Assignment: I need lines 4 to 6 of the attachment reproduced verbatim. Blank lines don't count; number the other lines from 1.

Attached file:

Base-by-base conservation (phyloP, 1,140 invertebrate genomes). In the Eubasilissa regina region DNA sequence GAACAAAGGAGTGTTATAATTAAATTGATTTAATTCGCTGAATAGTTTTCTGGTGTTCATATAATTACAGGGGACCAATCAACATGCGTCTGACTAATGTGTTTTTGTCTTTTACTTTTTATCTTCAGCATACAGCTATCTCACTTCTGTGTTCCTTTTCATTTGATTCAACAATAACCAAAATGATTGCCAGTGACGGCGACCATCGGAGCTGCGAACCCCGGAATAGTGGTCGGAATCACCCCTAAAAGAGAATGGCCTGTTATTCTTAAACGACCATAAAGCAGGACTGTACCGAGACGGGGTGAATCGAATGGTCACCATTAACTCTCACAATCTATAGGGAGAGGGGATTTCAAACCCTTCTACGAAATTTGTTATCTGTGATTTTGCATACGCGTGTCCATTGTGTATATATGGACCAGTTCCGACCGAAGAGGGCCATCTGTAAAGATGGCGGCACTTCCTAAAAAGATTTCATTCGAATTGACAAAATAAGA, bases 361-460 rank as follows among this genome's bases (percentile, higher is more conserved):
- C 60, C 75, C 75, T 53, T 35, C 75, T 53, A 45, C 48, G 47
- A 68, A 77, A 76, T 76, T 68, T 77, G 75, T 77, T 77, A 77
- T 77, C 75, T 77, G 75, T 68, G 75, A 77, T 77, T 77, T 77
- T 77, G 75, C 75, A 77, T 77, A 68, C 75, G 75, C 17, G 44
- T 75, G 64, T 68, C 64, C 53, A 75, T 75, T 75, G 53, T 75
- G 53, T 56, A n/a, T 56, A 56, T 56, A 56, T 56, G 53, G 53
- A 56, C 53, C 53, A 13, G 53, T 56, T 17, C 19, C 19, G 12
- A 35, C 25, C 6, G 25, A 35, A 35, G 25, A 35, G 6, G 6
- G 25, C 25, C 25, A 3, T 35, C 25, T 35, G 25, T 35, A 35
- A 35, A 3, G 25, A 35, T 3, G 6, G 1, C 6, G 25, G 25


- T 77, C 75, T 77, G 75, T 68, G 75, A 77, T 77, T 77, T 77
- T 77, G 75, C 75, A 77, T 77, A 68, C 75, G 75, C 17, G 44
- T 75, G 64, T 68, C 64, C 53, A 75, T 75, T 75, G 53, T 75